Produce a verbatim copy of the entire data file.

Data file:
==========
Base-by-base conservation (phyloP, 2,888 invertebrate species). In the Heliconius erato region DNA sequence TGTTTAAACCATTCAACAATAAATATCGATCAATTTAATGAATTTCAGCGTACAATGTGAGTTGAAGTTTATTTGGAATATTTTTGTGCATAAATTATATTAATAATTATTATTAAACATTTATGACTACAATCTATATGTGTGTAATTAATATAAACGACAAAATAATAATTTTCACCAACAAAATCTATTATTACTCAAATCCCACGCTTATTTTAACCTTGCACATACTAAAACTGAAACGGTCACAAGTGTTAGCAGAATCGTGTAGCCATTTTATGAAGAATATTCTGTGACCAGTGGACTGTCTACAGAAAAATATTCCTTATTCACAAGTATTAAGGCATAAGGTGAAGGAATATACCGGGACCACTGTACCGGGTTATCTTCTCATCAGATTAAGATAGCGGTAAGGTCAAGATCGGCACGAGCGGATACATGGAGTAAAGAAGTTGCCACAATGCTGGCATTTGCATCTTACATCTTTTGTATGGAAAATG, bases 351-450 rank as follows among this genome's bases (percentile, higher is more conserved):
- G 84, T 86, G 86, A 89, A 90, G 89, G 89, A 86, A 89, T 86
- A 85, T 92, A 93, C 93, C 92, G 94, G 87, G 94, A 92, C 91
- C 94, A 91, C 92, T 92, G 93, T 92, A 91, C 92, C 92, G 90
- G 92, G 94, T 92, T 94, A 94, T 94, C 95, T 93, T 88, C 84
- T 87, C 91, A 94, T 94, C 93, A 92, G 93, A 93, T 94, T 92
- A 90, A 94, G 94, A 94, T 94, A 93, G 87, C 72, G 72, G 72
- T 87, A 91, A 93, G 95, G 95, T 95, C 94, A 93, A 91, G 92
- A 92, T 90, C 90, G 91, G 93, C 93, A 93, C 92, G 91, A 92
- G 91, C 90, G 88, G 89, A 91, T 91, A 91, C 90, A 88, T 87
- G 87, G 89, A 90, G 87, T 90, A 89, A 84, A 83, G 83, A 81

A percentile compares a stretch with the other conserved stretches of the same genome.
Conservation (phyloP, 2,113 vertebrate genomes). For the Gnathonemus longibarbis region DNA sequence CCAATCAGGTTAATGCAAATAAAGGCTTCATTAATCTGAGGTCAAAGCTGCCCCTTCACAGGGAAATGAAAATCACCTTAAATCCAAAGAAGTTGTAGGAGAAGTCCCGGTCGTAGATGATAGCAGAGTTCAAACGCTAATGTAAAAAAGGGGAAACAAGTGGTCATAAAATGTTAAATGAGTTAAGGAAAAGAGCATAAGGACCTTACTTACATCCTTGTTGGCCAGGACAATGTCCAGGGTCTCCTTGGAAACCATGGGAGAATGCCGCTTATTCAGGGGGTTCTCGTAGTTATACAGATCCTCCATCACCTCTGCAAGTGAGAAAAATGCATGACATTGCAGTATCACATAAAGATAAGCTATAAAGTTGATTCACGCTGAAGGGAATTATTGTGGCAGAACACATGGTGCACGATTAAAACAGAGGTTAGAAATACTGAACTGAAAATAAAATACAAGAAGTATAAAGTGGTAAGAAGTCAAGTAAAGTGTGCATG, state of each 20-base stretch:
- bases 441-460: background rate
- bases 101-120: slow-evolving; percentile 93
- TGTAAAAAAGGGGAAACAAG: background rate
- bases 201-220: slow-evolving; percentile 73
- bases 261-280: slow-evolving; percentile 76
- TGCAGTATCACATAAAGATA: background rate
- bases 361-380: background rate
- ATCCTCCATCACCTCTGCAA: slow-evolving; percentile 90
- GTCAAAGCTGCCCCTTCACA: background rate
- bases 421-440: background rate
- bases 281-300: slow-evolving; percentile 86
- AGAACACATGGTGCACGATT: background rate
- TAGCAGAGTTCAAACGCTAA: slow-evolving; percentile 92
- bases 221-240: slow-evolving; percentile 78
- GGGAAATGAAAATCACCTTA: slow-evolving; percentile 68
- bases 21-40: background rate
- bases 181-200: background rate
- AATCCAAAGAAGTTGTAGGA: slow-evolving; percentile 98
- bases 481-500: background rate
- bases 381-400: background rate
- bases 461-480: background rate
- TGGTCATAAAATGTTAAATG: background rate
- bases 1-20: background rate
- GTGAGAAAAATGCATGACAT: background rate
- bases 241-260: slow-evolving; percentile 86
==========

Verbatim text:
Base-by-base conservation (phyloP, 2,888 invertebrate species). In the Heliconius erato region DNA sequence TGTTTAAACCATTCAACAATAAATATCGATCAATTTAATGAATTTCAGCGTACAATGTGAGTTGAAGTTTATTTGGAATATTTTTGTGCATAAATTATATTAATAATTATTATTAAACATTTATGACTACAATCTATATGTGTGTAATTAATATAAACGACAAAATAATAATTTTCACCAACAAAATCTATTATTACTCAAATCCCACGCTTATTTTAACCTTGCACATACTAAAACTGAAACGGTCACAAGTGTTAGCAGAATCGTGTAGCCATTTTATGAAGAATATTCTGTGACCAGTGGACTGTCTACAGAAAAATATTCCTTATTCACAAGTATTAAGGCATAAGGTGAAGGAATATACCGGGACCACTGTACCGGGTTATCTTCTCATCAGATTAAGATAGCGGTAAGGTCAAGATCGGCACGAGCGGATACATGGAGTAAAGAAGTTGCCACAATGCTGGCATTTGCATCTTACATCTTTTGTATGGAAAATG, bases 351-450 rank as follows among this genome's bases (percentile, higher is more conserved):
- G 84, T 86, G 86, A 89, A 90, G 89, G 89, A 86, A 89, T 86
- A 85, T 92, A 93, C 93, C 92, G 94, G 87, G 94, A 92, C 91
- C 94, A 91, C 92, T 92, G 93, T 92, A 91, C 92, C 92, G 90
- G 92, G 94, T 92, T 94, A 94, T 94, C 95, T 93, T 88, C 84
- T 87, C 91, A 94, T 94, C 93, A 92, G 93, A 93, T 94, T 92
- A 90, A 94, G 94, A 94, T 94, A 93, G 87, C 72, G 72, G 72
- T 87, A 91, A 93, G 95, G 95, T 95, C 94, A 93, A 91, G 92
- A 92, T 90, C 90, G 91, G 93, C 93, A 93, C 92, G 91, A 92
- G 91, C 90, G 88, G 89, A 91, T 91, A 91, C 90, A 88, T 87
- G 87, G 89, A 90, G 87, T 90, A 89, A 84, A 83, G 83, A 81

A percentile compares a stretch with the other conserved stretches of the same genome.
Conservation (phyloP, 2,113 vertebrate genomes). For the Gnathonemus longibarbis region DNA sequence CCAATCAGGTTAATGCAAATAAAGGCTTCATTAATCTGAGGTCAAAGCTGCCCCTTCACAGGGAAATGAAAATCACCTTAAATCCAAAGAAGTTGTAGGAGAAGTCCCGGTCGTAGATGATAGCAGAGTTCAAACGCTAATGTAAAAAAGGGGAAACAAGTGGTCATAAAATGTTAAATGAGTTAAGGAAAAGAGCATAAGGACCTTACTTACATCCTTGTTGGCCAGGACAATGTCCAGGGTCTCCTTGGAAACCATGGGAGAATGCCGCTTATTCAGGGGGTTCTCGTAGTTATACAGATCCTCCATCACCTCTGCAAGTGAGAAAAATGCATGACATTGCAGTATCACATAAAGATAAGCTATAAAGTTGATTCACGCTGAAGGGAATTATTGTGGCAGAACACATGGTGCACGATTAAAACAGAGGTTAGAAATACTGAACTGAAAATAAAATACAAGAAGTATAAAGTGGTAAGAAGTCAAGTAAAGTGTGCATG, state of each 20-base stretch:
- bases 441-460: background rate
- bases 101-120: slow-evolving; percentile 93
- TGTAAAAAAGGGGAAACAAG: background rate
- bases 201-220: slow-evolving; percentile 73
- bases 261-280: slow-evolving; percentile 76
- TGCAGTATCACATAAAGATA: background rate
- bases 361-380: background rate
- ATCCTCCATCACCTCTGCAA: slow-evolving; percentile 90
- GTCAAAGCTGCCCCTTCACA: background rate
- bases 421-440: background rate
- bases 281-300: slow-evolving; percentile 86
- AGAACACATGGTGCACGATT: background rate
- TAGCAGAGTTCAAACGCTAA: slow-evolving; percentile 92
- bases 221-240: slow-evolving; percentile 78
- GGGAAATGAAAATCACCTTA: slow-evolving; percentile 68
- bases 21-40: background rate
- bases 181-200: background rate
- AATCCAAAGAAGTTGTAGGA: slow-evolving; percentile 98
- bases 481-500: background rate
- bases 381-400: background rate
- bases 461-480: background rate
- TGGTCATAAAATGTTAAATG: background rate
- bases 1-20: background rate
- GTGAGAAAAATGCATGACAT: background rate
- bases 241-260: slow-evolving; percentile 86